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Corporate strategic intelligence provider Bart Mongoven says shareholder activism on toxic chemicals in products is “the most effective way of making this an issue for the executives of the corporation.”


The Milwaukee Journal Sentinel (Wisconsin)
Distributed by McClatchy-Tribune Business News
December 10, 2007


by Cary Spivak, Milwaukee Journal Sentinel

Dec. 10 — Already under attack from a host of critics, companies that make and sell plastic products are being hammered by a new, unexpected adversary — their shareholders.

In the past two years, more than two dozen shareholder resolutions have taken publicly held corporations to task for their use of potentially toxic chemicals, according to the Investor Environmental Health Network, a nonprofit for money managers and shareholder groups that use investments to pressure corporations on chemical issues. The money managers in the umbrella group oversee $34 billion in assets.

Already, seven resolutions have been filed for 2008 votes, although one was withdrawn when the company said it would consider changes, Investor Environmental Health Network director Richard Liroff said last week. He declined to name the companies because the resolutions have not yet been filed publicly.

In 2005, only three such resolutions were filed.

“It has the potential to dramatically change the industry . . . by placing corporations essentially in the same position that energy companies found themselves in with the climate risk issue,” said Bart Mongoven, vice president for the public policy intelligence group at Stratfor, a national consulting firm. “The use of shareholder resolutions is, I think, the most effective way of making this an issue for the executives of the corporation.”

Corporate response to pressure from shareholders and environmentalists on chemical issues has been modest. A few, such as Whole Foods Market Inc., have yanked a few products from their shelves and say they are looking for ways to replace other items. Wal-Mart Stores Inc. began urging suppliers last year to identify products that are made with a handful of potentially dangerous chemicals and to tell the retailing giant what changes they will make regarding use of the compounds.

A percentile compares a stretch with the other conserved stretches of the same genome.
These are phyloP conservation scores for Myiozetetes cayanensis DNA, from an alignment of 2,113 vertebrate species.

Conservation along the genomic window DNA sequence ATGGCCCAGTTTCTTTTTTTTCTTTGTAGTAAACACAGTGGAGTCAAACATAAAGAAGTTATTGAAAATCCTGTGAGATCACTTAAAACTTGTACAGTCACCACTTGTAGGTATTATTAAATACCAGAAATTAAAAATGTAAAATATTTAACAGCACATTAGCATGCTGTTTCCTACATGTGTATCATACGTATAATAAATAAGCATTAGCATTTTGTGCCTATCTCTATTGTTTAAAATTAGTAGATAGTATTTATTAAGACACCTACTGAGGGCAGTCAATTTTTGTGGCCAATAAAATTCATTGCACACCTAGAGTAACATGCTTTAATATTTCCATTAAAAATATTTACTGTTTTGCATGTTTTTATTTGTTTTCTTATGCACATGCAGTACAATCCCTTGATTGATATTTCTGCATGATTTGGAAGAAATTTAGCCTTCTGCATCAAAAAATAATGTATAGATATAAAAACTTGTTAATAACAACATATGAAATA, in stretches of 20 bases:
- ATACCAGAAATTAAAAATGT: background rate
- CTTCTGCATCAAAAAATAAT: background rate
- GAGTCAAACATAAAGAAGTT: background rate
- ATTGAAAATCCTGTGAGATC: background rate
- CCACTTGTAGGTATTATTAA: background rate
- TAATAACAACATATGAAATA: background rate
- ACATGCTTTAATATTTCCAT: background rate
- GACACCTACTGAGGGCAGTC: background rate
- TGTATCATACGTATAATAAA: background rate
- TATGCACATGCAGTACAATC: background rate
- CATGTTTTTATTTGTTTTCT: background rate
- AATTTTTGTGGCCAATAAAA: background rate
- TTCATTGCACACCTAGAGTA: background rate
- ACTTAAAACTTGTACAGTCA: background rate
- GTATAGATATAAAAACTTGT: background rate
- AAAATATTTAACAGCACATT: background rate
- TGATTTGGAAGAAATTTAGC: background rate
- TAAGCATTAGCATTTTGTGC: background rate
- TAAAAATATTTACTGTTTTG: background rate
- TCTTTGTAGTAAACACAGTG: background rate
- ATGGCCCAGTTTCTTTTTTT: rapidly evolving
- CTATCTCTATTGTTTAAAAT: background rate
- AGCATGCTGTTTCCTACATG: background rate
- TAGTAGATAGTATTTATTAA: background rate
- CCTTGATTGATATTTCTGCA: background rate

Other firms have simply agreed to talk to the shareholder groups, an action money managers see as a victory.

Mongoven explained that resolutions could turn the presence of potentially dangerous chemicals in toys, cosmetics, household items or even packaging into a hot-button issue. If that occurs, retailers and manufacturers will respond by pressuring chemical-makers to come up with alternatives.

There’s been a rash of media attention on the chemical issue, much of which has focused on compounds, such as bisphenol A and phthalates, that mimic hormones. In October, California, following the lead of the European Union, passed legislation banning products designed for young children that contain certain phthalates.

A recent Journal Sentinel investigation chronicled the slow movement by the U.S. government to test suspected endocrine disruptors — despite a law Congress passed in 1996 ordering the Environmental Protection Agency to begin testing.

The newspaper also found that government assurances about the safety of bisphenol A are based on outdated and incomplete science often funded by the chemical industry.

Bisphenol A is in an array of products, including plastic baby bottles, dental sealants and cans, including those used to package infant formula.

Last week, the nonprofit Environmental Working Group said its own tests showed that the chemical, which has been found to cause cancer and a host of other health problems in laboratory animals, was present in liquid baby formula packaged in containers made with bisphenol A.